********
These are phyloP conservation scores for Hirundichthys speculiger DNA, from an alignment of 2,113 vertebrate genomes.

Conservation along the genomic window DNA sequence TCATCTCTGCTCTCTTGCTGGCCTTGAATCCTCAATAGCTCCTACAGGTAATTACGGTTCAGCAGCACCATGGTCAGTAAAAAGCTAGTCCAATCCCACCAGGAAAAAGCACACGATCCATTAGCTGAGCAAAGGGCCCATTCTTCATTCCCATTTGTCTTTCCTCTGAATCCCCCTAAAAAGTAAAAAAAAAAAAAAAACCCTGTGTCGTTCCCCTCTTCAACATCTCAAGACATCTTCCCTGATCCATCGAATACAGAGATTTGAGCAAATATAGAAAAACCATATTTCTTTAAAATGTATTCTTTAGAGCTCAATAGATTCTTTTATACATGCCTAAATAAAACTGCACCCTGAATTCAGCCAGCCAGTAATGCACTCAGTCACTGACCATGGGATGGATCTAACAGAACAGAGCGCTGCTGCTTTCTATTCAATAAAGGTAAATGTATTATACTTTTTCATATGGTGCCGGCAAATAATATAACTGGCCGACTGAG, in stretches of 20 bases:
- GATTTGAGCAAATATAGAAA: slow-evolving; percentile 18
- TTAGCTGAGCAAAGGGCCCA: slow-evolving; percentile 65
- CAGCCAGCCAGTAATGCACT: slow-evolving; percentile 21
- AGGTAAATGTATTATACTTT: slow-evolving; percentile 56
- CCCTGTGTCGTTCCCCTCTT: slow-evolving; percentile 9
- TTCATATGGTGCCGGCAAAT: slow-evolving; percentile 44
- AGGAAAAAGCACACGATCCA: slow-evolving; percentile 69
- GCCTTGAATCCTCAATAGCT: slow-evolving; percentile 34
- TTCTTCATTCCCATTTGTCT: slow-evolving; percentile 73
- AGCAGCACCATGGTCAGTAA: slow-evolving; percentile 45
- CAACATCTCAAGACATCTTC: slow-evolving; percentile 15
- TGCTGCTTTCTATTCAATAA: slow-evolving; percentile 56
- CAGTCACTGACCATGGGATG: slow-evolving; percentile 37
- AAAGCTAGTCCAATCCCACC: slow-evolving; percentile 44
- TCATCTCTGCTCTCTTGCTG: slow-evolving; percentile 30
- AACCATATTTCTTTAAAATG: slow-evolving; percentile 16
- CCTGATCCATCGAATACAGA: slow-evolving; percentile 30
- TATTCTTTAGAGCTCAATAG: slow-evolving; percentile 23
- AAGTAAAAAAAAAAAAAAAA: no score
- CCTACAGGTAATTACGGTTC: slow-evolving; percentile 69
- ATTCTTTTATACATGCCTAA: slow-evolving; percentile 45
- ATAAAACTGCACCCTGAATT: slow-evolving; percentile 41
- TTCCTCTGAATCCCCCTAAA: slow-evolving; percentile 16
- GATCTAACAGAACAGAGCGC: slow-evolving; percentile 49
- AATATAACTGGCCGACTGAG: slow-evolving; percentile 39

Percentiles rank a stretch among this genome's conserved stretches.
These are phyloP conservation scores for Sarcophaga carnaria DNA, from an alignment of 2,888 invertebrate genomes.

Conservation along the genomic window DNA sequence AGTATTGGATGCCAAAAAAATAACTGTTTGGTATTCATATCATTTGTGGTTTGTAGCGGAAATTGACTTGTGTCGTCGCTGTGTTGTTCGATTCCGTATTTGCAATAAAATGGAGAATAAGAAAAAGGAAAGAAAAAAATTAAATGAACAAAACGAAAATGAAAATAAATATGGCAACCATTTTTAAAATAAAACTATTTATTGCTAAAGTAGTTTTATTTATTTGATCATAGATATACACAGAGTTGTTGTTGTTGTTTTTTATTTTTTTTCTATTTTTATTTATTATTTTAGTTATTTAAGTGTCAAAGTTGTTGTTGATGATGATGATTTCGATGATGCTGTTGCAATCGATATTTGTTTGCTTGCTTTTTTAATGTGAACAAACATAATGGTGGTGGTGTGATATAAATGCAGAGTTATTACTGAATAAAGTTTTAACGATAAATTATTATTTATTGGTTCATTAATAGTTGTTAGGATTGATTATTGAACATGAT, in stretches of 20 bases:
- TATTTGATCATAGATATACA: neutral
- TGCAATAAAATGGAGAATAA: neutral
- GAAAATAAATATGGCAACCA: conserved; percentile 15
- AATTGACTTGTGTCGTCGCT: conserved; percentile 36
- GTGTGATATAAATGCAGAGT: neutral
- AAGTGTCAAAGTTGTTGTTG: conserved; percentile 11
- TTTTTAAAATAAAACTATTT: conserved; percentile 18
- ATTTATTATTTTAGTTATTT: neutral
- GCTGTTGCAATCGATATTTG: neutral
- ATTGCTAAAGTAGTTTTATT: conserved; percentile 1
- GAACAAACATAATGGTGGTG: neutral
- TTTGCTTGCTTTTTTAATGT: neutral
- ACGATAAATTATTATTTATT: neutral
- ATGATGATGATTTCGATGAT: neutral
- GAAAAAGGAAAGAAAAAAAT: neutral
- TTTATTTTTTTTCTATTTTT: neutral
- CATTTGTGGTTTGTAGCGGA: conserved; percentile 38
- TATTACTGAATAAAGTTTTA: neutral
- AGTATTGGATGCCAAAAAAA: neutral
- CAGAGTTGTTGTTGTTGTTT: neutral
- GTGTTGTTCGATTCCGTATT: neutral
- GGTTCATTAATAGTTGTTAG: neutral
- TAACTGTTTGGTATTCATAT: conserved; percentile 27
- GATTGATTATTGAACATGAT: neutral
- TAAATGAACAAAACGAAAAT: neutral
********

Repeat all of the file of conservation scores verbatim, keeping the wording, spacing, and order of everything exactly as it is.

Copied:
These are phyloP conservation scores for Hirundichthys speculiger DNA, from an alignment of 2,113 vertebrate genomes.

Conservation along the genomic window DNA sequence TCATCTCTGCTCTCTTGCTGGCCTTGAATCCTCAATAGCTCCTACAGGTAATTACGGTTCAGCAGCACCATGGTCAGTAAAAAGCTAGTCCAATCCCACCAGGAAAAAGCACACGATCCATTAGCTGAGCAAAGGGCCCATTCTTCATTCCCATTTGTCTTTCCTCTGAATCCCCCTAAAAAGTAAAAAAAAAAAAAAAACCCTGTGTCGTTCCCCTCTTCAACATCTCAAGACATCTTCCCTGATCCATCGAATACAGAGATTTGAGCAAATATAGAAAAACCATATTTCTTTAAAATGTATTCTTTAGAGCTCAATAGATTCTTTTATACATGCCTAAATAAAACTGCACCCTGAATTCAGCCAGCCAGTAATGCACTCAGTCACTGACCATGGGATGGATCTAACAGAACAGAGCGCTGCTGCTTTCTATTCAATAAAGGTAAATGTATTATACTTTTTCATATGGTGCCGGCAAATAATATAACTGGCCGACTGAG, in stretches of 20 bases:
- GATTTGAGCAAATATAGAAA: slow-evolving; percentile 18
- TTAGCTGAGCAAAGGGCCCA: slow-evolving; percentile 65
- CAGCCAGCCAGTAATGCACT: slow-evolving; percentile 21
- AGGTAAATGTATTATACTTT: slow-evolving; percentile 56
- CCCTGTGTCGTTCCCCTCTT: slow-evolving; percentile 9
- TTCATATGGTGCCGGCAAAT: slow-evolving; percentile 44
- AGGAAAAAGCACACGATCCA: slow-evolving; percentile 69
- GCCTTGAATCCTCAATAGCT: slow-evolving; percentile 34
- TTCTTCATTCCCATTTGTCT: slow-evolving; percentile 73
- AGCAGCACCATGGTCAGTAA: slow-evolving; percentile 45
- CAACATCTCAAGACATCTTC: slow-evolving; percentile 15
- TGCTGCTTTCTATTCAATAA: slow-evolving; percentile 56
- CAGTCACTGACCATGGGATG: slow-evolving; percentile 37
- AAAGCTAGTCCAATCCCACC: slow-evolving; percentile 44
- TCATCTCTGCTCTCTTGCTG: slow-evolving; percentile 30
- AACCATATTTCTTTAAAATG: slow-evolving; percentile 16
- CCTGATCCATCGAATACAGA: slow-evolving; percentile 30
- TATTCTTTAGAGCTCAATAG: slow-evolving; percentile 23
- AAGTAAAAAAAAAAAAAAAA: no score
- CCTACAGGTAATTACGGTTC: slow-evolving; percentile 69
- ATTCTTTTATACATGCCTAA: slow-evolving; percentile 45
- ATAAAACTGCACCCTGAATT: slow-evolving; percentile 41
- TTCCTCTGAATCCCCCTAAA: slow-evolving; percentile 16
- GATCTAACAGAACAGAGCGC: slow-evolving; percentile 49
- AATATAACTGGCCGACTGAG: slow-evolving; percentile 39

Percentiles rank a stretch among this genome's conserved stretches.
These are phyloP conservation scores for Sarcophaga carnaria DNA, from an alignment of 2,888 invertebrate genomes.

Conservation along the genomic window DNA sequence AGTATTGGATGCCAAAAAAATAACTGTTTGGTATTCATATCATTTGTGGTTTGTAGCGGAAATTGACTTGTGTCGTCGCTGTGTTGTTCGATTCCGTATTTGCAATAAAATGGAGAATAAGAAAAAGGAAAGAAAAAAATTAAATGAACAAAACGAAAATGAAAATAAATATGGCAACCATTTTTAAAATAAAACTATTTATTGCTAAAGTAGTTTTATTTATTTGATCATAGATATACACAGAGTTGTTGTTGTTGTTTTTTATTTTTTTTCTATTTTTATTTATTATTTTAGTTATTTAAGTGTCAAAGTTGTTGTTGATGATGATGATTTCGATGATGCTGTTGCAATCGATATTTGTTTGCTTGCTTTTTTAATGTGAACAAACATAATGGTGGTGGTGTGATATAAATGCAGAGTTATTACTGAATAAAGTTTTAACGATAAATTATTATTTATTGGTTCATTAATAGTTGTTAGGATTGATTATTGAACATGAT, in stretches of 20 bases:
- TATTTGATCATAGATATACA: neutral
- TGCAATAAAATGGAGAATAA: neutral
- GAAAATAAATATGGCAACCA: conserved; percentile 15
- AATTGACTTGTGTCGTCGCT: conserved; percentile 36
- GTGTGATATAAATGCAGAGT: neutral
- AAGTGTCAAAGTTGTTGTTG: conserved; percentile 11
- TTTTTAAAATAAAACTATTT: conserved; percentile 18
- ATTTATTATTTTAGTTATTT: neutral
- GCTGTTGCAATCGATATTTG: neutral
- ATTGCTAAAGTAGTTTTATT: conserved; percentile 1
- GAACAAACATAATGGTGGTG: neutral
- TTTGCTTGCTTTTTTAATGT: neutral
- ACGATAAATTATTATTTATT: neutral
- ATGATGATGATTTCGATGAT: neutral
- GAAAAAGGAAAGAAAAAAAT: neutral
- TTTATTTTTTTTCTATTTTT: neutral
- CATTTGTGGTTTGTAGCGGA: conserved; percentile 38
- TATTACTGAATAAAGTTTTA: neutral
- AGTATTGGATGCCAAAAAAA: neutral
- CAGAGTTGTTGTTGTTGTTT: neutral
- GTGTTGTTCGATTCCGTATT: neutral
- GGTTCATTAATAGTTGTTAG: neutral
- TAACTGTTTGGTATTCATAT: conserved; percentile 27
- GATTGATTATTGAACATGAT: neutral
- TAAATGAACAAAACGAAAAT: neutral